by Rev. Koshin Schomberg

Chapter 5
The Mystic City

The original Lord sits in true lotus position in the mystic city.
His threefold, all-embracing sacred womb embraces the eight corners of the universe
And transforms them into the purely bright harmony of Heaven and Earth.
Eternal Life is indeed a wonderful work!

The Mystic City

There is with‌in every being That which sits in Eternal Meditation. There is within every being the "Absolute Upright" which knows no confusion.

Our body and mind are the "mystic city," the rightful and utterly benevolent Ruler of which is the Eternal.

The "sacred womb" is the hara--the place in the body within which meditation is centered. Yet, while the hara is this physical place, it is simultaneously the spiritual "sacred womb" within which our potential for enlightenment is nourished, protected and actualized.


The Buddha taught that existence has three characteristics: impermanence; suffering; and anatman, which means "no atman", and which is often translated as "no-soul" or "no-self."

The fact that existence is characterized by impermanence and suffering is more obvious than the fact that there is no "atman." What was the Buddha trying to point out by saying that anatman is a fundamental feature of our life?

There is a context. Before His enlightenment, the Buddha believed a particular religious teaching and followed a practice based on that teaching. The teaching held that there is a "World-Soul" (Brahma) and that each sentient being possesses an individual soul (the atman) that is separated from the World-Soul by being imprisoned in the realm of material things--by being stuck in a material body. The atman is imprisoned in this realm through life after life until all desire is extinguished. Then it is liberated from the body and can reunite with the World-Soul.

The purpose of ascetic practice was to conquer desire, even if it meant destroying the body in the process. And the body, being merely material, was inherently expendable. The Buddha nearly starved Himself to death pursuing the goal of freeing the atman from its prison in the body. But one day He realized that He was about to kill Himself and that He still had not realized His goal. Therefore He took nourishment and made a new beginning on the basis of a new premise.

Here is that new premise:--Body and mind are worthy of, and should be treated with, respect. He called this new premise "The Middle Way."--The Middle Way does not deny that the body is impermanent and subject to pain, but neither does It despise the body and view it as unclean.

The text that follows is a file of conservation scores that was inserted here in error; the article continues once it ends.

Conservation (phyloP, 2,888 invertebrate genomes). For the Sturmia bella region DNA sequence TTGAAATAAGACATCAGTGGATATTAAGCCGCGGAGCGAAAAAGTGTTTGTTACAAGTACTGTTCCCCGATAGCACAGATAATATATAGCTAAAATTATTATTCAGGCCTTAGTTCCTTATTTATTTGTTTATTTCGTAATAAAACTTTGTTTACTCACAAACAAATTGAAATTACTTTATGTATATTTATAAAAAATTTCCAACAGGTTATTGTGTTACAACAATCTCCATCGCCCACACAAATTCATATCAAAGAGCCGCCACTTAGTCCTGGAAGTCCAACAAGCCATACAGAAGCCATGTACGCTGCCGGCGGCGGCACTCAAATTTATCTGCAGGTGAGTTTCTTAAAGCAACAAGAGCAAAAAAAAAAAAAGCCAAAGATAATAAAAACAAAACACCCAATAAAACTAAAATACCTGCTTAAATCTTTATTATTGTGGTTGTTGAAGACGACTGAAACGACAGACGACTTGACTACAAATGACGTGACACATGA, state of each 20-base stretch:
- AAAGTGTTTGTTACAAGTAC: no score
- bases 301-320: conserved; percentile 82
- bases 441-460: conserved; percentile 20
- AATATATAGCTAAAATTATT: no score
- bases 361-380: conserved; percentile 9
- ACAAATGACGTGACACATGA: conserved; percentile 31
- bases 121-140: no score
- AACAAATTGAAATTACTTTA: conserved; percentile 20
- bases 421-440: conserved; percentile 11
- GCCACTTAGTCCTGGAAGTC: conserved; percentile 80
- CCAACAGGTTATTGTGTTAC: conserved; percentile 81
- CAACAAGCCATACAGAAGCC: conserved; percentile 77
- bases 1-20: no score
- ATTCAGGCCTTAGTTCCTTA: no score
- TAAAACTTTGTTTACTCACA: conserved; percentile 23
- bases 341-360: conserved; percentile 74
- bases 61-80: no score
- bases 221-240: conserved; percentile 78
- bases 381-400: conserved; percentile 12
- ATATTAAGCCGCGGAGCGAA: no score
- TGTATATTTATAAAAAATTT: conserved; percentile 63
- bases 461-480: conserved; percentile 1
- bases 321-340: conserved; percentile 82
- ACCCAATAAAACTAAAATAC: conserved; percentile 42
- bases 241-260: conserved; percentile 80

In propounding the teaching of anatman, the Buddha was not philosophizing about the existence or non-existence of a soul. He was saying, "There is nothing that is apart from, or outside, the Great Immaculacy." The Buddha learned this--as others who have followed in His footsteps have learned it--by experiencing the Great Immaculacy. Inherent in this experience is the experience of body and mind as being entirely of the Great Immaculacy: the five skandhas (the "aggregates" of body and mind) are "void, unstained and pure."

Taken together, the three characteristic features of existence say the following: "Body and mind are transitory and subject to suffering; therefore do not cling to them. There is nothing within body and mind that is separate from the Eternal, therefore do not despise and abuse body and mind."

The Lord Enthroned

To whom does this body and mind belong?--Where within this body and mind is there a "me" that owns body and mind?

Certainly I am responsible for my actions. And the consequences of my actions will be experienced in body and mind. Yet this responsibility does not constitute ownership.

That which is of the Eternal belongs to the Eternal. The Eternal is its rightful Lord. "My" volition can be used in service of the rightful Lord of body and mind, or it can be used to attempt to steal that which is of the Eternal. The latter use of volition is utterly self-defeating.

When the rightful Lord sits enthroned within the hara, the little realm of body and mind experiences the many benefits of a rule that is utterly beneficent and compassionate.



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